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Feeding Bullmastiff's

Though bullmastiffs are big dogs, they are not overly active, so they require a carefully monitored high-quality diet. Feeding your dog properly will prevent premature aging, coat problems, and serious health issues.

Non-commercial Foods

Although it's more expensive and time-consuming to prepare food for your dog at home, some owners prefer to do so. There are two main types of noncommercial diets: home cooked and raw. Before pursuing either diet, consult your vet so that the two of you can design a food plan that helps your dog get the nutrients he needs.

Never feed your bullmastiff cooked bones, as they can splinter and puncture the digestive tract.

Commercial Foods

Using commercial dog food is the easiest way to feed your bullmastiff-just open the package and pour it into the bowl.

Types of Commercial Dog Food

There are three main types of dog food: dry, semi-moist, and canned.
  • Dry food: Dry food, or kibble, is less expensive than semi-moist and canned foods of equal quality. Dogs who eat kibble usually have cleaner teeth than dogs who eat wet food because the dry bits scrape tartar from the teeth during chewing.
  • Semi-moist food: Semi-moist dog foods are essentially soft, kibble-like chunks. They tend to stick to the teeth, harboring bacteria that cause gum disease, and most of them contain dyes and chemical preservatives that your dog just doesn't need.
  • Canned food: Canned foods may be recommended for a dog with dental or medical problems or for a dog whose appetite is poor due to illness or old age. Canned food is usually more expensive than dry food and must be refrigerated once opened.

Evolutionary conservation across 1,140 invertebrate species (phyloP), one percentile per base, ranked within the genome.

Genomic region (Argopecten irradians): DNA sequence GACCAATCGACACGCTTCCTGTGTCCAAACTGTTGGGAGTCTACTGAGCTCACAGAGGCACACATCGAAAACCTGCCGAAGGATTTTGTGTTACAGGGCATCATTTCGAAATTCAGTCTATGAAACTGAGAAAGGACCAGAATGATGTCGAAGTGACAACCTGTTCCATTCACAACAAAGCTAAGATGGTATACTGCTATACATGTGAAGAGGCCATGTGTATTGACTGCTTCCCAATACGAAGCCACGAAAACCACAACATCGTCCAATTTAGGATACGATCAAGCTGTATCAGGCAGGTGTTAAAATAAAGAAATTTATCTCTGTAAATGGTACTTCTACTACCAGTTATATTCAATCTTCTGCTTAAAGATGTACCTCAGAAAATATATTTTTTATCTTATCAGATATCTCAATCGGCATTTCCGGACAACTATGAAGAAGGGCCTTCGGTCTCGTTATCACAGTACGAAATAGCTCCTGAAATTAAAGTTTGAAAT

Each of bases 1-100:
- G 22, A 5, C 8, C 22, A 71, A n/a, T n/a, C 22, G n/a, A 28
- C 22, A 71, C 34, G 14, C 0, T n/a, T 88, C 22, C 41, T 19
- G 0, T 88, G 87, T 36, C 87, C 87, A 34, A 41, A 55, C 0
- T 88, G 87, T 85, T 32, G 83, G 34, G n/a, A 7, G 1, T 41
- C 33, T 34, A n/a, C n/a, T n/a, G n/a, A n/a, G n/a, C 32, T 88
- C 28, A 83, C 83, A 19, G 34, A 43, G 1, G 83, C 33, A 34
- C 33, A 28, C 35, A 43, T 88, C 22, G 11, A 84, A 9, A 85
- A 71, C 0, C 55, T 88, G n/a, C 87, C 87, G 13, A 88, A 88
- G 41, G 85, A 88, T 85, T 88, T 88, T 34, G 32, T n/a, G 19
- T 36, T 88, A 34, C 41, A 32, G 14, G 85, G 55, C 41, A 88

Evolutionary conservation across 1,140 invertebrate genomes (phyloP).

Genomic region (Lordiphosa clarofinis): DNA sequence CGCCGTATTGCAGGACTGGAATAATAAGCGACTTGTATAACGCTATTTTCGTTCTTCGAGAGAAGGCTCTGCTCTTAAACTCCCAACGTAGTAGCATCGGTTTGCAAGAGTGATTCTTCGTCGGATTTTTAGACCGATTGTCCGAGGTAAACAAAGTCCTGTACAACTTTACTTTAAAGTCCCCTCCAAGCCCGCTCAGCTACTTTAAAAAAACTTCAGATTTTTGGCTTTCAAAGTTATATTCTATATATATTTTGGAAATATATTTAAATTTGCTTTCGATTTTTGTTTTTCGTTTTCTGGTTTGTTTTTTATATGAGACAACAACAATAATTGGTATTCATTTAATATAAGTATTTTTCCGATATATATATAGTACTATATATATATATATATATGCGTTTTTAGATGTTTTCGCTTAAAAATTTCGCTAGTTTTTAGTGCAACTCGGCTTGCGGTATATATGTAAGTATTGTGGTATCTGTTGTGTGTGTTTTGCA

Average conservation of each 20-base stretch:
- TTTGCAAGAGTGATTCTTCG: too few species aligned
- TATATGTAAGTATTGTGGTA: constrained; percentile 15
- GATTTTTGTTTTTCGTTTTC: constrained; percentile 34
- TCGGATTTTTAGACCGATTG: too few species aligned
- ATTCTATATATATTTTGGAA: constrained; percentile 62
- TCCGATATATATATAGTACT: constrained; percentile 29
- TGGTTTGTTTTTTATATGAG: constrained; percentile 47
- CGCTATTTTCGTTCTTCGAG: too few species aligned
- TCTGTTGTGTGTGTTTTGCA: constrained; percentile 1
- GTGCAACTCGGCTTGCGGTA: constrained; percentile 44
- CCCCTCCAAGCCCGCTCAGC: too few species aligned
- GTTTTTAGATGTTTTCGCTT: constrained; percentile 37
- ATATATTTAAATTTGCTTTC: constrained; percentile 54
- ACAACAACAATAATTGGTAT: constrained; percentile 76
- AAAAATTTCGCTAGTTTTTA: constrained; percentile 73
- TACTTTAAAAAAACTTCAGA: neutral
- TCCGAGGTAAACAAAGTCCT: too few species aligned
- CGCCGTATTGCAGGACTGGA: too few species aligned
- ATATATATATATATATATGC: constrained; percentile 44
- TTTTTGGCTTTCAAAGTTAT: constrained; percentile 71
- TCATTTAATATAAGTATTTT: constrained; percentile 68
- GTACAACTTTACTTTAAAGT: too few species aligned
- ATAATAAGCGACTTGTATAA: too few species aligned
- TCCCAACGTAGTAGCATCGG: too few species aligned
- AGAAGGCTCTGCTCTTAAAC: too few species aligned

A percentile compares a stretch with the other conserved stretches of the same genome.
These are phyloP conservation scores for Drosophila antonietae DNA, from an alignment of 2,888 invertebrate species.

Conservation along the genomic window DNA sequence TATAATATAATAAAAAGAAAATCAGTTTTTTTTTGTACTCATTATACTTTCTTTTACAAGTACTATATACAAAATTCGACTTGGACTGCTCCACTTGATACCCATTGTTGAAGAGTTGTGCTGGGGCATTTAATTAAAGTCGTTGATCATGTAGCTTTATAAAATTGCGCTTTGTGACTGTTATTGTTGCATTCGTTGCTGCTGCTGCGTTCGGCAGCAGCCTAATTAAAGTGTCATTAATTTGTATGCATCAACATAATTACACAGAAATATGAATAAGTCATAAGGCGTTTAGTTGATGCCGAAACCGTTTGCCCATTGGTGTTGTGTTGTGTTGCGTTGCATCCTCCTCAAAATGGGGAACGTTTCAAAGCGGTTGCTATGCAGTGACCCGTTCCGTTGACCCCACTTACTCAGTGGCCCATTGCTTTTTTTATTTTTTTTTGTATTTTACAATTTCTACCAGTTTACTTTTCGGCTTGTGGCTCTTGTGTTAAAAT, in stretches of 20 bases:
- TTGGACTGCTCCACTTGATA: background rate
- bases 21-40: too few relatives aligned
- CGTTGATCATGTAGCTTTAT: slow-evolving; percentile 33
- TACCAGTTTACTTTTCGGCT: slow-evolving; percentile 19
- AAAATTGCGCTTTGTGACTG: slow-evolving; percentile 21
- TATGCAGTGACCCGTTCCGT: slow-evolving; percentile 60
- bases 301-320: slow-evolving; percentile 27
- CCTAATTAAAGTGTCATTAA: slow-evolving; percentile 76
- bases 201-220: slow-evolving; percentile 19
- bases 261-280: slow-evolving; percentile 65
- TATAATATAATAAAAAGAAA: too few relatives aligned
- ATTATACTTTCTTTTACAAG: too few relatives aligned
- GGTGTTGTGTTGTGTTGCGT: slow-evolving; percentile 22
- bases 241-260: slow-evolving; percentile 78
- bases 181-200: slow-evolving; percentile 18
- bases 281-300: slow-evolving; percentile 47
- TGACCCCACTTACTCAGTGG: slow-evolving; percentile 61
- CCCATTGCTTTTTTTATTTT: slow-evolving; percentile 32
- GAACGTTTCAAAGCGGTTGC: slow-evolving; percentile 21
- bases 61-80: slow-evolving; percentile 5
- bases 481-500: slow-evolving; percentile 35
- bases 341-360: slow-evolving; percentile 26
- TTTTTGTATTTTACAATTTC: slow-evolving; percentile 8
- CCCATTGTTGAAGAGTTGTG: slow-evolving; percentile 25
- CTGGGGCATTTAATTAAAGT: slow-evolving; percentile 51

Buying Commercial Food

The number of commercial dog foods on the market is staggering. When choosing a food for your bullmastiff, always read the package carefully, including the ingredients, and consider the following factors:
  • Formula: There are specially formulated foods that are tailored to the needs of dogs of certain ages or activity levels. For example, you can find puppy formulas, active dog formulas, less active dog formulas, and senior formulas.
  • Premium vs. generic: Premium brand dog foods are more expensive than generic brands but also usually use higher-quality ingredients that are healthier and easier to digest.
  • Meats vs. meat by-products: Buy only brands that use meat, as opposed to meat by-products. The first ingredient on the ingredient list should be a specific meat, such as lamb, beef, or chicken.
  • Preservatives: Avoid foods that contain artificial preservatives, which can cause health problems. These preservatives include ethoxyquin, butylated hydroxytoluene (BHT), and butylated hydroxyanisole (BHA). Natural preservatives such as tocopherols (vitamin E) and ascorbic acid (vitamin C) are safer.

Home-Cooked Diets

Proponents of home-cooked diets claim that their dogs have more energy, shed less, and are leaner. Home-cooked diets include mostly human-grade foods, such as low-fat cuts of meat, deboned chicken, fish, fruits and veggies, healthy grains, yogurt, and human-grade supplements.

Raw Diets

Raw diets, also called BARF (bones and raw food), usually consist of raw chicken and turkey bones; organ meats (liver, kidney, heart, brain, tongue, and tripe); eggs; some veggies; and apple cider vinegar.

Treats

Treats are an integral part of training and account for a great deal of pleasure in a bullmastiff's life. Rather than use artificial "junk food" treats, look for natural and low-calorie treats in specialty pet stores, online retailers, or even in some big pet store chains. You also can provide carrots, green beans, or freeze-dried chicken as healthy rewards.
Bullmastiff puppies eating

Supplements

It's possible to improve your bullmastiff's diet with supplements, but it's just as easy to make him sick by introducing an imbalance into his diet. Always talk with your vet before giving your bullmastiff any supplements.

Feeding Schedule

Feeding your dog at scheduled mealtimes is the best way to control how much he eats, resulting in better weight control and allowing you to monitor his health. (Lack of appetite is often the first sign of illness.) Free feeding, a method in which food is left out all day, can wreak havoc on the digestive system and lead to obesity.

Rather than feed your bullmastiff each time he begs for food, stick to regular meals and an occasional treat. If you're serving commercial food, the package directions may not suit your individual dog, so talk to your vet or breeder. If you're serving noncommercial food, consult your vet.
Sources
http://quamut.com
http://www.azbullmastiffpuppies.com (Photo)